Drew, Goodwin push to return (Nats lose 3-2)

ATLANTA - Stephen Drew knows the odds are stacked against him. He hasn’t played in two months, and he still almost certainly needs surgery this winter for a tear in his abdomen.

But the veteran infielder has been able to ramp up his workouts over the last week, and today in addition to taking batting practice he also ran extensively at SunTrust Park. All that leaves Drew with one simple goal in mind: Try to make it back to play again for the Nationals before the end of the regular season.

Stephen-Drew-throw-white-sidebar.jpg“I’m not even really (thinking about the) playoffs,” he said this afternoon. “I just would like to get some games in before the end of the year. That would be the goal. And whatever happens after that happens. But it would be nice to get (into games next week). It would be good to play.”

The Nationals certainly aren’t counting on it, given how much time Drew has missed and the fact his injury hasn’t healed and he’s admittedly dealing with some abdominal pain when he tries to play. But they also know how valuable the 34-year-old was for them last season and what his presence on the bench could mean for them before this season is complete.

“He seemed a lot more determined the last week or 10 days or so than he was before when he was ailing,” manager Dusty Baker said. “I guess he had (a similar injury) before and it took some time and they had to do some operation. Now it looks like maybe they won’t have to. We’ll see if there’s time.”

There’s scant chance Drew would supplant Wilmer Difo as the Nationals’ primary backup infielder on their postseason roster. But he could provide another experienced left-handed bat on the bench alongside Adam Lind, and that’s really the objective at this point, to see if he could handle that role.

“I’m going day-by-day,” Drew said. “With the injury that I have, it’s good that I can do what I’m doing now. Overall it’s been good. Does it get sore? Yeah. Do I feel it? Yeah. Everybody plays with stuff. ... I don’t know where it’s going to take me. But I’ve done a lot and worked really hard to try to get back to where I am right now.”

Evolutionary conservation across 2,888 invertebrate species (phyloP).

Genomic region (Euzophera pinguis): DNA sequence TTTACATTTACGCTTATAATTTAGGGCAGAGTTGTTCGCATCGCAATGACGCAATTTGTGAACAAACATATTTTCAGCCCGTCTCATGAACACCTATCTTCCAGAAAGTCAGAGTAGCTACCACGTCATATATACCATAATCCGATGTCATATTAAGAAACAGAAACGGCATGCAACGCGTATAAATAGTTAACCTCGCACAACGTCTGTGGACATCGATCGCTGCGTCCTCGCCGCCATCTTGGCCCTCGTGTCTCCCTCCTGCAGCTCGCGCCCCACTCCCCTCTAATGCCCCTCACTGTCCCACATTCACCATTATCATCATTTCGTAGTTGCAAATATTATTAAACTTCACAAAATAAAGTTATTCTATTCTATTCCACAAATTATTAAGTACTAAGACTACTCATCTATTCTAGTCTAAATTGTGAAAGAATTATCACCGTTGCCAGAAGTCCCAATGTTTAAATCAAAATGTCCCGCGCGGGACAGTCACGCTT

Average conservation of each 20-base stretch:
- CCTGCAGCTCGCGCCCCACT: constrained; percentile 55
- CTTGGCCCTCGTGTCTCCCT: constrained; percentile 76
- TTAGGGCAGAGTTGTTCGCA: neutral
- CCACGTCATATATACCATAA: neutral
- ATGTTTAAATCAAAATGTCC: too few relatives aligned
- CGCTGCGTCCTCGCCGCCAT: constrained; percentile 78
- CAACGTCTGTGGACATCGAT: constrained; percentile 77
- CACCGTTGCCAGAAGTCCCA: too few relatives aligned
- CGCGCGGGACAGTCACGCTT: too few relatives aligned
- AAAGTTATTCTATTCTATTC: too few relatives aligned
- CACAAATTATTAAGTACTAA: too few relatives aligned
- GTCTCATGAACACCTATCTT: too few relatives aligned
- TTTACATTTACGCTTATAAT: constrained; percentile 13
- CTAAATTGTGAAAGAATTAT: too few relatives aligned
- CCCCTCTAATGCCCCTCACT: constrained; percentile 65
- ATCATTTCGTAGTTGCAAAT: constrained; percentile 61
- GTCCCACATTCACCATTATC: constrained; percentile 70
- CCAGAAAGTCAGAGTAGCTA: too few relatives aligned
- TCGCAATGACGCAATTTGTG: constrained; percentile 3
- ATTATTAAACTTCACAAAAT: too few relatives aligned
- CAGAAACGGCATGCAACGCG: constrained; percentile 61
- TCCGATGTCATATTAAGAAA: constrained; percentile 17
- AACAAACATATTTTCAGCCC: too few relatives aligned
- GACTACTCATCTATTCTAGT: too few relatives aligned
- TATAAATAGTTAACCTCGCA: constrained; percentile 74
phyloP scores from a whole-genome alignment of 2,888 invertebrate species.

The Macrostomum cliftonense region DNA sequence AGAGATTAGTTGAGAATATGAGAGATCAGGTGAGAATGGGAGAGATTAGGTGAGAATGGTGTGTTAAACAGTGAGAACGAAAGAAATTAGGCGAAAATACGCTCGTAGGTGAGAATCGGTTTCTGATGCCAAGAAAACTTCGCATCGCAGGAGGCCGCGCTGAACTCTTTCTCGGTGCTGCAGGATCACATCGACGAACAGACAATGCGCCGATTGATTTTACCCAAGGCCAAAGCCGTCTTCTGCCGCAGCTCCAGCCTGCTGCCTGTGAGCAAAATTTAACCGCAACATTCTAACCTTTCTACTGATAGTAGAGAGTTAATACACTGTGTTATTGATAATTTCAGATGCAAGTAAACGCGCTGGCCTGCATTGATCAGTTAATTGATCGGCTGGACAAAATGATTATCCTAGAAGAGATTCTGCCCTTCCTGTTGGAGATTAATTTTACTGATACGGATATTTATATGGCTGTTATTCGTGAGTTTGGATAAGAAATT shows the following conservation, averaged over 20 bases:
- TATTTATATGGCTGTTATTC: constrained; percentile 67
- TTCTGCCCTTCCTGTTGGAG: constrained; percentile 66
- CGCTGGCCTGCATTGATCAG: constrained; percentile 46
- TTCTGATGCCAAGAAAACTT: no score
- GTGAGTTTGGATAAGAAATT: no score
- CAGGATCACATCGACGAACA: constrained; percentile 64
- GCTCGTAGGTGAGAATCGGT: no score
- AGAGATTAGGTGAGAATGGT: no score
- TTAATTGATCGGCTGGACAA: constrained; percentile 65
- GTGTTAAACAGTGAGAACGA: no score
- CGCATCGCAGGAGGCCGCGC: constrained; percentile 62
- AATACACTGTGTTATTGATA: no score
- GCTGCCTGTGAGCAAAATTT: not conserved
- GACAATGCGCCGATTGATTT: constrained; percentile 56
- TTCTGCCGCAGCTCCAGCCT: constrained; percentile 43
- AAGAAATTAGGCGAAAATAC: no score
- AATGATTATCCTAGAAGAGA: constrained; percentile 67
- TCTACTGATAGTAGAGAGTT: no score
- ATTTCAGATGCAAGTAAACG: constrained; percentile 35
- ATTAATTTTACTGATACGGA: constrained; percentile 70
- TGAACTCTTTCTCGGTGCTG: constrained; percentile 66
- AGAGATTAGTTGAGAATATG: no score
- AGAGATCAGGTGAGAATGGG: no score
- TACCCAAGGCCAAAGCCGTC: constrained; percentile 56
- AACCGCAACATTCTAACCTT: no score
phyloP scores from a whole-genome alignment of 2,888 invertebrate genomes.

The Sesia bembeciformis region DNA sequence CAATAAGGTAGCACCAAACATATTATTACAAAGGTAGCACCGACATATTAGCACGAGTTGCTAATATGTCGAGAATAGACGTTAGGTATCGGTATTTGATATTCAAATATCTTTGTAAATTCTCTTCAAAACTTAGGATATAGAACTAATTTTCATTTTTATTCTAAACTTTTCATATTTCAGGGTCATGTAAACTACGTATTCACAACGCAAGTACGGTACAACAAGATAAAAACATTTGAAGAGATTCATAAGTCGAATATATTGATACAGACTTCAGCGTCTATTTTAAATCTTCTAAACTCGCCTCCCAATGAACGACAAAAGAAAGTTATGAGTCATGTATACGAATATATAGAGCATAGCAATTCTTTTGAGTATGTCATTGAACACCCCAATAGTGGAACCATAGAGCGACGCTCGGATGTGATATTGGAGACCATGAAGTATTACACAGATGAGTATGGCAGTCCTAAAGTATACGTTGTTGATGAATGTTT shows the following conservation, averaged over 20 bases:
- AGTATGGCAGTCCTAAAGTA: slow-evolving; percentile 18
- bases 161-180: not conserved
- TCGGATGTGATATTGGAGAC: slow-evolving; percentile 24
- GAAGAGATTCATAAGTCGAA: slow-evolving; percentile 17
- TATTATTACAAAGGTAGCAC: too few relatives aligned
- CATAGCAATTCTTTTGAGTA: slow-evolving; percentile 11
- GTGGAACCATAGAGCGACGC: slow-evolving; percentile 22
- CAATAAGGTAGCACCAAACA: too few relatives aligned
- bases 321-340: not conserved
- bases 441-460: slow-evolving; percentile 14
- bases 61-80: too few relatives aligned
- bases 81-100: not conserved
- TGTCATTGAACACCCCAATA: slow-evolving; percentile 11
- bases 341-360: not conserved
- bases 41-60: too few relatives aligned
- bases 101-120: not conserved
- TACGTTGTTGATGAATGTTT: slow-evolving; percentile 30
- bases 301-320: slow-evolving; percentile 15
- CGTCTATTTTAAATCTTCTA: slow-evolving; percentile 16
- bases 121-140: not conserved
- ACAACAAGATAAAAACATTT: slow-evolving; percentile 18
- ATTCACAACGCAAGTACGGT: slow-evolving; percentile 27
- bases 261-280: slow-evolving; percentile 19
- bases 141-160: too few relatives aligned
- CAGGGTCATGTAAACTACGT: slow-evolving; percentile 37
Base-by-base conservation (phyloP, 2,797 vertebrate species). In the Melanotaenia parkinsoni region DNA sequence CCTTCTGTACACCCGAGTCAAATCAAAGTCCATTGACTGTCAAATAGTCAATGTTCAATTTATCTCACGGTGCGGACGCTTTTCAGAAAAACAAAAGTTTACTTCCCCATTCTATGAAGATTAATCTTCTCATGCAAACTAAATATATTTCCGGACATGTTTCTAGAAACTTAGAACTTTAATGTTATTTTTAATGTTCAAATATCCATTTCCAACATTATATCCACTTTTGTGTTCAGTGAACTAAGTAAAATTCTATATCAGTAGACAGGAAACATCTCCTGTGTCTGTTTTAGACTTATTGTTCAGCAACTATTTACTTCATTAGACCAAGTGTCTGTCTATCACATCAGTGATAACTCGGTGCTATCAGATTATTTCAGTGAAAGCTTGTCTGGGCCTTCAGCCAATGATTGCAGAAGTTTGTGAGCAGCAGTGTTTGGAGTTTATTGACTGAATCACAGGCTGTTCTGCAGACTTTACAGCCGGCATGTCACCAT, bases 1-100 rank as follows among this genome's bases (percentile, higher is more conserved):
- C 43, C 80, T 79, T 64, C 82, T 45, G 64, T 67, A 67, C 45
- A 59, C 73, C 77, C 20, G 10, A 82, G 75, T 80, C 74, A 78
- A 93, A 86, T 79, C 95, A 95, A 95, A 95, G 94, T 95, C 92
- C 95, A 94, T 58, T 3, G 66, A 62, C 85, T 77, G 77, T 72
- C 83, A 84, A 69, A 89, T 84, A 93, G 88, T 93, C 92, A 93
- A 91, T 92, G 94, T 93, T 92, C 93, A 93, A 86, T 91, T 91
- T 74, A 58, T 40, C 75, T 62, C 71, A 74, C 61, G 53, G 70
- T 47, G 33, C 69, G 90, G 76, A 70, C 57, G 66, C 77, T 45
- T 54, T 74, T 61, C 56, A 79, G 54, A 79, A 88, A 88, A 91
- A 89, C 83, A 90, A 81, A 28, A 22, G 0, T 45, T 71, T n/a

Brian Goodwin, meanwhile, also is trying to make it back in time for the postseason after spending the last six weeks on the disabled list with a groin strain. The outfielder joined Drew in taking batting practice and running on the field this afternoon, a more intense workout than he has gone through in several weeks.

A healthy Goodwin would be a near-lock to make the Nationals’ postseason roster as the primary backup outfielder who can play all three positions. The question Baker and Co. may face is whether he (and Drew, for that matter) will be close enough to top form to justify roster spots over others who have been healthy and playing the last month.

“You’ve got to take your sentiment out of it,” Baker said. “What are they capable of doing right now? ‘Cause right now is what counts. They’ve missed a lot of time. They’re not as far along as Jayson Werth or as far as Bryce Harper is now. There’s a certain thing called time that you need if you want to get right. I’m hopeful, but I’m not counting on it.”

Harper, by the way, shagged fly balls in the outfield but did not take batting practice today in a planned day off. Baker said he’ll travel with the team to New York and is scheduled to hit off live pitching Saturday at Citi Field. After that, the club will decide the next step, which could include activating the star outfielder off the disabled list.

Update: Tanner Roark and the Nationals fell into an early 1-0 hole tonight when the Braves got a leadoff triple from Ender Inciarte and then an RBI single from Ozzie Albies moments later on a hard bouncer that Ryan Zimmerman couldn’t handle at first base. No worries, though, because Zimmerman followed that up with a blast off R.A. Dickey to lead off the top of the second. That’s Zimmerman’s 34th homer of the season, which is his new career high. And, impressively, it’s his fourth homer off Dickey this season alone.

Despite the quick runs on both sides, the two starting pitchers have settled into a groove since. So this remains a 1-1 game in the fourth inning.

Update II: This has not been a particularly crisply played game by the Nationals, especially in the field. They officially have been charged with two errors (a bad pickoff throw to first base by Matt Wieters, a mishandled slow roller by Trea Turner) but Zimmerman also hasn’t been able to make two plays on hard grounders that, admittedly, included bad hops. Put that all together and the Braves have three runs in five innings vs. Roark, even though Roark himself has deserved better.

The lineup, on the other hand, has done almost nothing against Dickey outside of Zimmerman’s solo homer. Turner singled in the third but was picked off moments later. That’s it for the Nats so far at the plate. And so they trail 3-1 after five.

Update III: Anthony Rendon doubled to left to lead off the Nats eighth, then took third when Howie Kendrick lined out to Nick Markakis in right. Rendon scored on Wieters’ single. Rafael Bautista ran for Wieters, and Wilmer Difo pinch hit for Roark, lining one to Lane Adams in left field for the third out.

The Nats made wholesale defensive changes in the bottom of the inning that took umpires and managers several minutes to sort out. The actual baseball part was relatively short, as the Braves went 1-2-3. In the top of the ninth, so did the Nationals, as Arodys VizcaĆ­no recovered from last night’s meltdown to earn the save. Nats lose, 3-2.

blog comments powered by Disqus